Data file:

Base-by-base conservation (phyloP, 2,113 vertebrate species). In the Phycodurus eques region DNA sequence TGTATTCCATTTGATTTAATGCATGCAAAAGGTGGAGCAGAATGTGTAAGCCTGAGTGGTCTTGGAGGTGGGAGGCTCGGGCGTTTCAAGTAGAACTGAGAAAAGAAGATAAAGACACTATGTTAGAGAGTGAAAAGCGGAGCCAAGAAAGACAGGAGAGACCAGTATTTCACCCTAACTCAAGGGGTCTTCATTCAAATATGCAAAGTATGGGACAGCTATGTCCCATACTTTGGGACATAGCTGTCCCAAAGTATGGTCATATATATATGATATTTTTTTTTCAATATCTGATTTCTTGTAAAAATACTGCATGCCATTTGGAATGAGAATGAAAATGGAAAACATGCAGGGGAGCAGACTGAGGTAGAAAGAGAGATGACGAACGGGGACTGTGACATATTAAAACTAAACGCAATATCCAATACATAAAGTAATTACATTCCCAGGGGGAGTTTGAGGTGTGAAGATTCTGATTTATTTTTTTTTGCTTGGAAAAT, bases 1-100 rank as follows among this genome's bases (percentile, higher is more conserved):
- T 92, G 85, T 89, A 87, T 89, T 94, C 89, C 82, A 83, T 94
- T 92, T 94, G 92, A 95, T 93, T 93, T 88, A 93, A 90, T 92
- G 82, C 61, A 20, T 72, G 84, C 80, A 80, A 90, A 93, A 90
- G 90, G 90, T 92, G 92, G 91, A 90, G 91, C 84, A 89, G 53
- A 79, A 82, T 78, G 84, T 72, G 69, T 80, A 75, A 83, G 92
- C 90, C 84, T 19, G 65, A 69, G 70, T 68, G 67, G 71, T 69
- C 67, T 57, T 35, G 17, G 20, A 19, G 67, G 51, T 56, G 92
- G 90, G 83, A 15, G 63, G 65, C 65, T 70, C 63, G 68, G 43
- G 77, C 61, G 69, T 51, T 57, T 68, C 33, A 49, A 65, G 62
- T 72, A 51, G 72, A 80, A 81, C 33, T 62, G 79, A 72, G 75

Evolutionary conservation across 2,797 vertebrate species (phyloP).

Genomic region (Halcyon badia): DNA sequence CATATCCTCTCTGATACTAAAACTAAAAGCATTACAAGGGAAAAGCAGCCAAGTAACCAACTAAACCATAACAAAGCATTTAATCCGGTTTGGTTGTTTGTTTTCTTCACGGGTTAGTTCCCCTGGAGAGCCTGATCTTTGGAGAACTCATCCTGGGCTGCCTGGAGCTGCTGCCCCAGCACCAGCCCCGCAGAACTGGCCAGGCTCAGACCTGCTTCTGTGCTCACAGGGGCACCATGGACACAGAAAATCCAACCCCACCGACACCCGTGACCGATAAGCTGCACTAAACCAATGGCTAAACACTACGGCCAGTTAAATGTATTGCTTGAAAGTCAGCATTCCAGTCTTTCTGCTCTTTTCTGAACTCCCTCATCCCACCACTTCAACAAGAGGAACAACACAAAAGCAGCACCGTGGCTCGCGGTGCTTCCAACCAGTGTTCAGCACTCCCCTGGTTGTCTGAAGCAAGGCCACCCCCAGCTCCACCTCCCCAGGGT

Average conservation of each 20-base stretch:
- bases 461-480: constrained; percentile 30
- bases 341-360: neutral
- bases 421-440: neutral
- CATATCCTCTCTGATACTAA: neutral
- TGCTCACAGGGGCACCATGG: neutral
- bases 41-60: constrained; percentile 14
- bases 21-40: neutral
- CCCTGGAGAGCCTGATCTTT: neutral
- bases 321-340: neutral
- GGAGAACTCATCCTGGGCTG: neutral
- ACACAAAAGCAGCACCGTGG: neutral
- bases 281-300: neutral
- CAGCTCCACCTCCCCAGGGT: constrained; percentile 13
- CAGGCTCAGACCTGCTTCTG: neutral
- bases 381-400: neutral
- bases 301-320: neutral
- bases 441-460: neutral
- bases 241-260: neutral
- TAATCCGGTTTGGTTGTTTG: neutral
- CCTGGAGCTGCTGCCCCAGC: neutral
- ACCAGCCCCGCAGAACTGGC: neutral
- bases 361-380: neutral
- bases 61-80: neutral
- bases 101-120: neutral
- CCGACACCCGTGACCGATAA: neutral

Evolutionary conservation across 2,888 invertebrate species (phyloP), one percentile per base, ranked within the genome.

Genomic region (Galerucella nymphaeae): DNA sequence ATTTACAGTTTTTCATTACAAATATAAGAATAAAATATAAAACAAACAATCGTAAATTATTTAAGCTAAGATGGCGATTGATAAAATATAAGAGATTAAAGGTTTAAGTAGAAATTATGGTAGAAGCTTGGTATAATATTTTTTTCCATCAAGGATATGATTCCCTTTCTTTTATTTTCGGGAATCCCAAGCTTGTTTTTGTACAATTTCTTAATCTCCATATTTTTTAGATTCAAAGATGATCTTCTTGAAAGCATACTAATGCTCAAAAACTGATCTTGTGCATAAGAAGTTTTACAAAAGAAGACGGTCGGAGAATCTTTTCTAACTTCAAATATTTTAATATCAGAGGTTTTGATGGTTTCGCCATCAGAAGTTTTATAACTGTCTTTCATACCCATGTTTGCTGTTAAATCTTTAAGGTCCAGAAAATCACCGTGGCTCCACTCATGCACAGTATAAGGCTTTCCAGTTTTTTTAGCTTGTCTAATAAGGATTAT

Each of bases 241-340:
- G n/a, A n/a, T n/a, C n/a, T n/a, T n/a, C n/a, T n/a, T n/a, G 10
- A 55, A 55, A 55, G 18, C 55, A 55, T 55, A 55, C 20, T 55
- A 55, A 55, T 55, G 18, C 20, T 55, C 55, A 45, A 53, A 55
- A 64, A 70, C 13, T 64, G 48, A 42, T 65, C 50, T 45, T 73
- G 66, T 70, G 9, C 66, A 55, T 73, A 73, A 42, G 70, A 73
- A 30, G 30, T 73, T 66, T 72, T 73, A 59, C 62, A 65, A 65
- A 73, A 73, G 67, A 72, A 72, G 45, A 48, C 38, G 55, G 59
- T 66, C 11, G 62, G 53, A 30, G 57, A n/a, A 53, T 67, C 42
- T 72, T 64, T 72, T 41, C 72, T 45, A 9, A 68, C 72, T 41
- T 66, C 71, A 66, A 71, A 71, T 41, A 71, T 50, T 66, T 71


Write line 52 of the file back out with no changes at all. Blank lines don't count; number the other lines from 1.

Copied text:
- T 66, C 71, A 66, A 71, A 71, T 41, A 71, T 50, T 66, T 71